A Myanmar patrol boat opened fire on Bangladeshi fishermen, killing one, because it feared it was under attack, Myanmar state media said on Wednesday of the latest incidence of violence on the countries’ troubled border.
A Bangladeshi security official said a complaint had been lodged regarding the shooting, which took place on Monday. The details of the incident are disputed.
The border between the two states has been unsettled since attacks on Myanmar border guard posts on October 9 in which nine policemen were killed. Myanmar blamed insurgents from the Rohingya Muslim minority.
A subsequent crackdown by Myanmar security forces has tested the already strained relations between the neighbours, who both see the stateless Rohingya as the other side’s problem.
Bangladesh has complained about the recent wave of refugees from Myanmar. They have joined the hundreds of thousands of Rohingya already in Bangladesh, having fled previous unrest and discrimination.
Almost 70,000 people have fled to Bangladesh since October 9, many giving accounts of extrajudicial killings, beatings, rape and arbitrary detention.
The Myanmar government, led by Nobel Peace Prize winner Aung San Suu Kyi, has rejected those reports, saying many are fabricated. It insists strife in the area near the border with Bangladesh, where many Rohingya live, is an internal matter.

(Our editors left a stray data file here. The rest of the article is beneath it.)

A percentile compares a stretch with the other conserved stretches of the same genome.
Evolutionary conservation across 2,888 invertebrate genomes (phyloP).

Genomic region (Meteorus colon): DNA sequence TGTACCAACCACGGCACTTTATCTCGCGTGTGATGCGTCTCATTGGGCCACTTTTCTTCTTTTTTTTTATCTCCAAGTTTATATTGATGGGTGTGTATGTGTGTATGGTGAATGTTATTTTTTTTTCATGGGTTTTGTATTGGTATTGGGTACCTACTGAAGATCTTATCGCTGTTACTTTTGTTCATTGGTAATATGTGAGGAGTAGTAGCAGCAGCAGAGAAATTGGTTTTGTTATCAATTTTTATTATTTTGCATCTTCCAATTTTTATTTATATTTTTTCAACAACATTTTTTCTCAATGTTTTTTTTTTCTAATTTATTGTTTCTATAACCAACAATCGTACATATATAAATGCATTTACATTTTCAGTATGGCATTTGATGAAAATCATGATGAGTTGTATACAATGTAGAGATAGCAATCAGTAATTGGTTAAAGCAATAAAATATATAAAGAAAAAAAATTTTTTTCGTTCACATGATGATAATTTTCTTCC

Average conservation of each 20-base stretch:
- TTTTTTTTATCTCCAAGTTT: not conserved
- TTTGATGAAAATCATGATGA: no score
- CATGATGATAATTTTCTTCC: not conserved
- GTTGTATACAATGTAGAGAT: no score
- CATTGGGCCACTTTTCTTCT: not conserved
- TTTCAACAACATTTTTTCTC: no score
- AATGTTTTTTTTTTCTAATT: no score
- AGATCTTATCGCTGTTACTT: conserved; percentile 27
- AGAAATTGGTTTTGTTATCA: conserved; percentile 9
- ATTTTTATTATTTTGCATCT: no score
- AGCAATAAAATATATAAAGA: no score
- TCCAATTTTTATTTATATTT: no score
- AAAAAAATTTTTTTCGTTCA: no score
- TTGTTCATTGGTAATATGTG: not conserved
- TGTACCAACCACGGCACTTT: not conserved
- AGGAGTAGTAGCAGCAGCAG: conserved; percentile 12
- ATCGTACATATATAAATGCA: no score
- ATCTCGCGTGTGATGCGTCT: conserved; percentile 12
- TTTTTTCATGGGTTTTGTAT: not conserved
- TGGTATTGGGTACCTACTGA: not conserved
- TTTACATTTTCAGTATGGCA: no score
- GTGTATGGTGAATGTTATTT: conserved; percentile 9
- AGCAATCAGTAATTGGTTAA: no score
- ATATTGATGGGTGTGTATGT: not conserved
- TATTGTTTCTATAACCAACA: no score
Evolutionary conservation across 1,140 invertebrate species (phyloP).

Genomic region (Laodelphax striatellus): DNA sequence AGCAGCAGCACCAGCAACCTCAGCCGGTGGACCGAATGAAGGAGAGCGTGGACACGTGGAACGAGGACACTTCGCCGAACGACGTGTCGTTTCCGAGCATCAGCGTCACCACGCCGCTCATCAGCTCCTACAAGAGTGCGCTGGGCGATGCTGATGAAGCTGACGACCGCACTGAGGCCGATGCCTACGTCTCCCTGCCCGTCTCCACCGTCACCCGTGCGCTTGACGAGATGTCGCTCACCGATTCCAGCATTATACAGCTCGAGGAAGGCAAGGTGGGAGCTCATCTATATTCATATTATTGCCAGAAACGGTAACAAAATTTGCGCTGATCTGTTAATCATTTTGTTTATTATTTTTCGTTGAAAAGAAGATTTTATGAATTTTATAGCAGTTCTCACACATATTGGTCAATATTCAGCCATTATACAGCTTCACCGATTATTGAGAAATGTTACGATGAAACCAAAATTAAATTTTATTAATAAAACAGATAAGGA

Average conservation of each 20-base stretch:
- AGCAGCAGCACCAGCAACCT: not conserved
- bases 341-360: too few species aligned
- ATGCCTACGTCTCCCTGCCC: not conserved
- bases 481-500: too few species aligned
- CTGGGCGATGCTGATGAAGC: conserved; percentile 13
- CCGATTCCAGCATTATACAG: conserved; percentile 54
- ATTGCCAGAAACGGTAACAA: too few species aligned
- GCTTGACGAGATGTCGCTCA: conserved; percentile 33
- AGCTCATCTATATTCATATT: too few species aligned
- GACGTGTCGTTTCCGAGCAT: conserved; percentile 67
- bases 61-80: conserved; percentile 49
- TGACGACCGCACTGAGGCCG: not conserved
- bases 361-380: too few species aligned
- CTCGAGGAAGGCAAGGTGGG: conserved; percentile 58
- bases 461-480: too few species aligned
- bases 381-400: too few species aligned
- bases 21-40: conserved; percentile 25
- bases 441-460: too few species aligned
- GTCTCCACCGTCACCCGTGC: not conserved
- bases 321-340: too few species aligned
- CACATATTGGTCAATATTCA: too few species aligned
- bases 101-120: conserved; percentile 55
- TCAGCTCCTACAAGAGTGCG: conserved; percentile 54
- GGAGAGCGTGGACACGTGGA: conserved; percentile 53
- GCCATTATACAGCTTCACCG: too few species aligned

Bangladeshi police, residents and fishermen in the Bangladeshi district of Teknaf say fisherman Nurul Amin, 26, was killed when a Myanmar navy vessel approached his boat at speed in the Naf river which forms the border in that area.
The Myanmar boat chased the small wooden fishing boat towards the Bangladeshi bank of the river before opening fire, they say.
The government-run Global New Light of Myanmar, however, said the patrol boat came across eight “illegal” Bangladeshi fishing boats, five of which were in Myanmar’s waters.
“The illegal boats surrounded the marine patrol boat in manoeuvres that suggested they were going to attack,” the newspaper said, citing unidentified officials. “To ensure security and the lives of the soldiers, the patrol team fired two shots, causing the boats to abandon the area.”
The newspaper did not suggest the Bangladeshi fishermen were armed.
Bangladeshi Border Guard commander Rahman said the Myanmar vessel had “crossed into Bangladesh’s body of water”.
“We sent a protest letter to our Myanmar counterpart for killing the Bangladeshi fisherman,” he said.
Bangladesh officials said in late December four Bangladeshi fishermen were injured by Myanmar’s navy in an incident on the border.
A spokesman for the office of Myanmar President Htin Kyaw, said the information in the newspaper report came directly from the navy and he could not give any more details.